Provided him to a prebend at Lincoln, notwithstanding he already held prebends at Salisbury, Lichfield, St Martin's-le-Grand and Abergwyly, and the living of Brington.
As, however, he had obtained a bull (August 20, 1409) enabling him to appoint his successors to the vacated preferments, including his nephew William, though still an undergraduate and not in orders, to the chancellorship of Salisbury, and a prebend at Lichfield, he did not go empty away.
Two years later he was consecrated bishop of Lichfield and Coventry, and resigned his presidentship. Parliament declared his estates forfeited for treason in 1652, and Cromwell afterwards set a price on his head.
He deprived Taenberht, archbishop of Canterbury, of several of his suffragan sees, and assigned them to Lichfield, which, with the leave of the pope, he constituted as a separate archbishopric under Hygeberht.
Several bishops of Lichfield are buried here, as Eccleshall Castle was the episcopal residence from the 13th century until 1867.
The county is mainly in the diocese of Southwell, with small portions in the dioceses of Peterborough and Lichfield, and contains 255 ecclesiastical parishes or districts.
Ecclesiastically the county constituted an irchdeaconry in the diocese of Lichfield, comprising the six deaneries of Derby, Ashbourne, High Peak, Castillar, Chesterfield and Repington.
His first important preferment was as dean of Westminster (1605); afterwards he held successively the bishoprics of Rochester (1608),(1608), Lichfield (161o), Lincoln (1614),(1614), Durham (1617) and Winchester (1628),(1628), and the archbishopric of York (1631).
After the driving out of Mellitus London remained without a bishop until the year 656, when Cedda, brother of St Chad of Lichfield, was invited to London by Sigebert, who had been converted to Christianity by Finan, bishop of the Northumbrians.
TAMWORTH, a market town and municipal borough of England, in the Lichfield parliamentary division of Staffordshire and the Tamworth division of Warwickshire, on the river Tame, a southern tributary of the Trent.
Legate was the last person burned in London for his religious opinions, and Edward Wightman, who was burned at Lichfield in April 1612, was the last to suffer in this way in England.
The nobles resented the king's withdrawal, and he was induced by Dunstan and Cynesige, bishop of Lichfield, to return to the feast.
His father, Captain Peter Garrick, who had married Arabella Clough, the daughter of a vicar choral of Lichfield cathedral, was on a recruiting expedition when his famous third son was born at Hereford on the 19th of February 1717.
Captain Garrick, who had made his home at Lichfield, where he had a large family, in 1731 rejoined his regiment at Gibraltar.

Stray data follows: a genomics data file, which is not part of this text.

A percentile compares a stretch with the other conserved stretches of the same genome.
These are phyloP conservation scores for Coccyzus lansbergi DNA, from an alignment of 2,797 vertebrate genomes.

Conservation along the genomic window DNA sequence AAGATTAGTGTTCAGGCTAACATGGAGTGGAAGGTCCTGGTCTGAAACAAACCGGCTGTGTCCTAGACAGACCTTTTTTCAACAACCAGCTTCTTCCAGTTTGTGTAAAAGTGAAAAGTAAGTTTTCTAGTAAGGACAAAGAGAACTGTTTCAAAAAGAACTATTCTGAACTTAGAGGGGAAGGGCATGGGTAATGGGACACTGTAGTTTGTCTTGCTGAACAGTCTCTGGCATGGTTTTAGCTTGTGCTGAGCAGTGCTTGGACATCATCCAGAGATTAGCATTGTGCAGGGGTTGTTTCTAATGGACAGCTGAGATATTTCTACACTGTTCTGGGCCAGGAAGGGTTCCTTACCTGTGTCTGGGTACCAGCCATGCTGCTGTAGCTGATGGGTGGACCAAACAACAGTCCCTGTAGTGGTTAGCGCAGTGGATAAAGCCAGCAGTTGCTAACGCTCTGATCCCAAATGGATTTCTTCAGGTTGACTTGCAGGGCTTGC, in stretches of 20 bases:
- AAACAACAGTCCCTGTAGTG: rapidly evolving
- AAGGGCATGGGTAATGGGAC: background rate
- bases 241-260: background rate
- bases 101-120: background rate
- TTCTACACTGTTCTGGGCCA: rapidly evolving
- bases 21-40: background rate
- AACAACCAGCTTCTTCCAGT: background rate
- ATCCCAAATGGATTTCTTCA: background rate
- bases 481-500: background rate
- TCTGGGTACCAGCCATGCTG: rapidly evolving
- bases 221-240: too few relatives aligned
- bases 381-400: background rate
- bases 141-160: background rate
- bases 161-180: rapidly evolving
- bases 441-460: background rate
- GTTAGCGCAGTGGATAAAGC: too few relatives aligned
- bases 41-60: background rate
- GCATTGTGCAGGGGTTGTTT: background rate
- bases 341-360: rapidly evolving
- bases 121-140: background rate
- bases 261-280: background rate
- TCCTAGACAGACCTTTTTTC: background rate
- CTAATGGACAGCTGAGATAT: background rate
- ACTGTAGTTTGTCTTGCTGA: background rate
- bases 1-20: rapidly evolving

On his father's return from Gibraltar, David, who had previously been educated at the grammar school of Lichfield, was, largely by the advice of Gilbert Walmley, registrar of the ecclesiastical court, sent with his brother George to the " academy " at Edial, just opened in June or July 1736 by Samuel Johnson, the senior by seven years of David, who was then nineteen.
This seminary was, however, closed in about six months, and on the 2nd of March 1736/7 both Johnson and Garrick left Lichfield for London - Johnson, as he afterwards said, " with twopence halfpenny in his pocket," and Garrick " with three-halfpence in his."
Soon afterwards, his uncle, the wine merchant at Lisbon, having left David a sum of £t000, he and his brother entered into partnership as wine merchants in London and Lichfield, David taking up the London business.
On the morrow the latter wrote to his brother at Lichfield, proposing to make arrangements for his withdrawal from the partnership, which, after much distressful complaint on the part of his family, met by him with the utmost consideration, were ultimately carried into effect.
He opposed the execution of Charles I., lived quietly under the Commonwealth, and was assiduous in promoting the king's return; for this he was afterwards offered the bishopric of Coventry and Lichfield, but declined it, it is said, on his wife's persuasion.
At the Hampton Court Conference in 1604_ by John Overall, then dean of St Paul's, and afterwards bishop, successively of Coventry and Lichfield and of Norwich.
The township was incorporated in 1719, was named Litchfield, after Lichfield in England, and was settled by immigrants from Hartford, Windsor, Wethersfield, Farmington and Lebanon (all within the state) in 1720-1721.
WILLIAM STEPHEN RAIKES HODSON (1821-1858), known as "Hodson of Hodson's Horse," British leader of light cavalry during the Indian Mutiny, third son of the Rev. George Hodson, afterwards archdeacon of Stafford and canon of Lichfield, was born on the lgth of March 1821 at Maisemore Court, near Gloucester.
BROWNHILLS, an urban district in the Lichfield parliamentary division of Staffordshire, England, 6 m.
Of Lichfield, on branch lines of the London & North-Western and Midland railways, and near the Essington Canal.